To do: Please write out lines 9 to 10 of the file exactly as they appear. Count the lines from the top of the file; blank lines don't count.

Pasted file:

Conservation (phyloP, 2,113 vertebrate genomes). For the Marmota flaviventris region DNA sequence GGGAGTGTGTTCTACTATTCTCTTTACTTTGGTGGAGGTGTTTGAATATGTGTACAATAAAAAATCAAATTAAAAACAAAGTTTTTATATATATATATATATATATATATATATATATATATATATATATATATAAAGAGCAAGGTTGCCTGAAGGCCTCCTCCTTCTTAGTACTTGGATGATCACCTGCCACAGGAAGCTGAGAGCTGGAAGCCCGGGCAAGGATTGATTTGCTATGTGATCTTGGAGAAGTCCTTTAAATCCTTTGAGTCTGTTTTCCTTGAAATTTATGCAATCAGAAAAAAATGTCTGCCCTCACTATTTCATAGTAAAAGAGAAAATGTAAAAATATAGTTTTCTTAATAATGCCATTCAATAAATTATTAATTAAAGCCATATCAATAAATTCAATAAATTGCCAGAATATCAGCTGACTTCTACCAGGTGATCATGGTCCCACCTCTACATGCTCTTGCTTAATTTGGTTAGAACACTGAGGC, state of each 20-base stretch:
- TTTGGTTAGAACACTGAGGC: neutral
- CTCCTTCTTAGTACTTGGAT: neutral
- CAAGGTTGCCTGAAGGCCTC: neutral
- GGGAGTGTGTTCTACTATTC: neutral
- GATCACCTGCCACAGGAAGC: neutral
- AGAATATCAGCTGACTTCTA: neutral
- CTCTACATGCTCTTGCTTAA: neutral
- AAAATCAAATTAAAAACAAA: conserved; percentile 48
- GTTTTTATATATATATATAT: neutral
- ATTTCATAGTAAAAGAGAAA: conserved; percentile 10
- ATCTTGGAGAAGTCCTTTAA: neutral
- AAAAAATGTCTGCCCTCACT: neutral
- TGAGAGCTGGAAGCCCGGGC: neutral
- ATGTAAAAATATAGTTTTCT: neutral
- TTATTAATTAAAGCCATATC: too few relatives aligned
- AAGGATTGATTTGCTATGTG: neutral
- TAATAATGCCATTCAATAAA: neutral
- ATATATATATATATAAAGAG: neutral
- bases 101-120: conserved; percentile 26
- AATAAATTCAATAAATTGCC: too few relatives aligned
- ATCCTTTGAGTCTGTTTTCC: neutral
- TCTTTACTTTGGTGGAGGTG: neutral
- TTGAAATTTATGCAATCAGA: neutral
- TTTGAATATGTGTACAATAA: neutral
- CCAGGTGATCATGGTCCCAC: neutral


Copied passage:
- AAAATCAAATTAAAAACAAA: conserved; percentile 48
- GTTTTTATATATATATATAT: neutral